Tuesday, December 13, 2011

The long night of the soul.

Life is a strange thing, isn't it? You step onto the path and you can see it winding away among the trees, picturesque and inviting. Then at some point you round a corner and find a tree down over the trail, and it takes some scrambling to get over it. Later, the path takes you pretty close to a steep drop, and you sort of hug the wall on your way past. Later still, you come face to face with a stream, swollen by rain, that has crumbled away most of the path you're following. Getting past is going to take some ingenuity and some perseverance, and not a little courage.

After a while, you start to wonder nervously what else is in store for you. What else will you have overcome by the time you get to journey's end? It's not surprising that we feel a little fearful every time we can't see around the next corner.

My friend has been diagnosed with thyroid cancer. She is a little younger than me, with children around the same age. I have just spoken to her on the phone - I checked in because tomorrow is her surgery. She's going to have her thyroid removed, along with the tumour that has grown in her throat.

If this were happening to me, I think to myself, I wouldn't sleep all night. I would wander the house like a restless spirit. She says "I won't have trouble sleeping...I'm a good sleeper. I'm already tired."

I hope so.

I remember that Sandy emailed me the night before her surgery. She said
I tried to read. Can't. Tried to watch TV. Can't. Long hours of night stretch before me, and I don't know how I'll reach the end. I think I'll start that blog - how do I get going?  
It makes me think that we are so frail and lovely, we humans. So fragile and frightened. It's terrifying when things happen to our bodies. When we're facing it, our souls reach out. We start conversations. We start blogs. We write letters which we may never send. We crave communion.

C.S. Lewis famously said: You don't have a soul. You are a soul. You have a body.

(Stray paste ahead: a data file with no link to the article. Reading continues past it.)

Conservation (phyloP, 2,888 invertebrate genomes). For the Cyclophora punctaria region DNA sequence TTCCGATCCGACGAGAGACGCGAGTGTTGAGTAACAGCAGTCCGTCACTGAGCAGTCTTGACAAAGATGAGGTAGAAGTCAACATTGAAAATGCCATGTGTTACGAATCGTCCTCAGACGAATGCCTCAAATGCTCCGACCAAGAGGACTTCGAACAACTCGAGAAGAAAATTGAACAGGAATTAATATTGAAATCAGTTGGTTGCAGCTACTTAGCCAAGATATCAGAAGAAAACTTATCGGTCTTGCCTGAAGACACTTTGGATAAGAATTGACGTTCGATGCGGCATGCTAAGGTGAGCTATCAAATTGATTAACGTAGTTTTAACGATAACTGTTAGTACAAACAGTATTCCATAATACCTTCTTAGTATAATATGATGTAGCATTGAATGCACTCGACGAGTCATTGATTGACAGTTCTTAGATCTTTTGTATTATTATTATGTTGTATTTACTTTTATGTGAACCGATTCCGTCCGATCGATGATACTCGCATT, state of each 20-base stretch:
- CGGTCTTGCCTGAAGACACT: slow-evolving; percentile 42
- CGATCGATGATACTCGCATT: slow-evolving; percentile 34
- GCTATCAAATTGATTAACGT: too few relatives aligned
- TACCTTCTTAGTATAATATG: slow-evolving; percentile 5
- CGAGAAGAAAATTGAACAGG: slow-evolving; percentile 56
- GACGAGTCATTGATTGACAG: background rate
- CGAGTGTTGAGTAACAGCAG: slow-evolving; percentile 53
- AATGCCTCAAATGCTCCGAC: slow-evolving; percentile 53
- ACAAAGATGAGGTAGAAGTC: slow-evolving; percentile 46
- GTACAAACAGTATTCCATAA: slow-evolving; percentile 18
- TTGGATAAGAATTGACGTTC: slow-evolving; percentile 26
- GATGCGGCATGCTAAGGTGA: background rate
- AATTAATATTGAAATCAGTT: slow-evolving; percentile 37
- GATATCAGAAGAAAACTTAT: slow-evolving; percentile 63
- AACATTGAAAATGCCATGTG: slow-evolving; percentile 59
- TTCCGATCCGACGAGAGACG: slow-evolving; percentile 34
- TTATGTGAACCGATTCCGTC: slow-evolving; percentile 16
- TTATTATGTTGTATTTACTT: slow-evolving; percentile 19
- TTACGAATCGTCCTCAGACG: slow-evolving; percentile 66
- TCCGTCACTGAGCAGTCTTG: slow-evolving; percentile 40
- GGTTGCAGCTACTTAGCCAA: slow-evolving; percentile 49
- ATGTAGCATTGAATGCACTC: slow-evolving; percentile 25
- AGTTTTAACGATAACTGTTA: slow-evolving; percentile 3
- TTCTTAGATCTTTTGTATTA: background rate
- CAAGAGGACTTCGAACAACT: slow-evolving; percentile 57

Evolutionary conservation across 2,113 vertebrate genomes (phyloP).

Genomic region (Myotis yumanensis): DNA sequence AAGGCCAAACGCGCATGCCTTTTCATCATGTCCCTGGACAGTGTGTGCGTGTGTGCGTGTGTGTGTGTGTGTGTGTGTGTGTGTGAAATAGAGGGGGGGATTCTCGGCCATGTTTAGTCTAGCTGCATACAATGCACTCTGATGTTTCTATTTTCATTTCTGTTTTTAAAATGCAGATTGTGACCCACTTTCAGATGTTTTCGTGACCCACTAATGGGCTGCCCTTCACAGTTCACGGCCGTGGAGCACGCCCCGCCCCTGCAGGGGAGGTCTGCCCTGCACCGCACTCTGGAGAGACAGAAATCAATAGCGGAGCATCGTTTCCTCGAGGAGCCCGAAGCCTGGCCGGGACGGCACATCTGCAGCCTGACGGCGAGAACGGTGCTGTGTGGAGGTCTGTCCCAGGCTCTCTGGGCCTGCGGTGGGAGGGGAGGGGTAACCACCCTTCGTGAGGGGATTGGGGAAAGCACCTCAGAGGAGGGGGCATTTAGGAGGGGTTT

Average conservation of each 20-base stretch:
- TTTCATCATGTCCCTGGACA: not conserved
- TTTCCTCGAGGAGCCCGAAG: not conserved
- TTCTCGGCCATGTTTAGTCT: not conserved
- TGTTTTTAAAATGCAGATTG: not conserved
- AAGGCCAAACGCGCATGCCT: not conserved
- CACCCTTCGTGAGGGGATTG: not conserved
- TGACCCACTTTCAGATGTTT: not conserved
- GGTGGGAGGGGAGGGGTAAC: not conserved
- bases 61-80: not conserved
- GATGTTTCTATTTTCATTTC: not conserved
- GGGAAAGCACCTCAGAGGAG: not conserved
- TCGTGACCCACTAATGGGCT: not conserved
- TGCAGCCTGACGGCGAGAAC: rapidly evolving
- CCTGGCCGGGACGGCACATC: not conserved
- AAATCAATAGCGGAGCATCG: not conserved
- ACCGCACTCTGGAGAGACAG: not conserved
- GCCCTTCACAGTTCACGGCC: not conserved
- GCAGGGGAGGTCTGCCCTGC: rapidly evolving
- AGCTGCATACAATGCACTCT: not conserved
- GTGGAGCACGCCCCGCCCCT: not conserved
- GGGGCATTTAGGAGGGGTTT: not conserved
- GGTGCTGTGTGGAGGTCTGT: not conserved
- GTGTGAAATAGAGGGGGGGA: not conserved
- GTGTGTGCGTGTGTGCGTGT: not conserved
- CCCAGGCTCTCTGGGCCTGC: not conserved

It's true. And how does this change me? How does this change the way we live, and the way we face our fragility: our mortality?

* * *

Christmas is ten days away. I have gingerbread dough chilling in the fridge.

My tree is up.

I'm happy.

And I'm praying for my friend, whose Christmas has already gotten lost. Next Christmas, may she be up to her elbows in flour, hiding her children's presents, talking on the phone to her sister, and looking back on tonight, thinking 'How long ago it all seems!'

I hope.


My Girls R Angels said...

Beautifully written. Thank you!

Anonymous said...

I am here after visiting Dave. This is so lovely, what a gift you have. I have felt so alone again this year as my family feuds with each other. It's so so sad, however, where there is life - there IS hope. Thank you for your reminder of what is important, and real. Bless you my dear.

Meriah said...

such a gorgeous post.

audabee_k said...

beautiful post Shannon.....you put into words the thoughts and feelings that are rolling around in me....

Anonymous said...

I too read your blog after Dave gave me an invite!

Todays post rings true for me!
Last Christmas my twin sister had just completed radio therapy after receiving chemo and surgery for cancer.
This Christmas she is up to her arms in flour, and pressies and parenting her two young boys!
Tell your friend the journey is the journey...Recover is around the corner! One day at a time was our mantra!
I will light a candle for her in Dublin....love Linda (LinMac)

Dave Hingsburger said...

well, kiddo, you know what I thought of it ... wonderful thick stew!

Another Joan said...

Keeping you and your friend in my thoughts as I wrap and send to the "children" celebrating their first Christmas in their own home. Bittersweet but all will be well, nmw.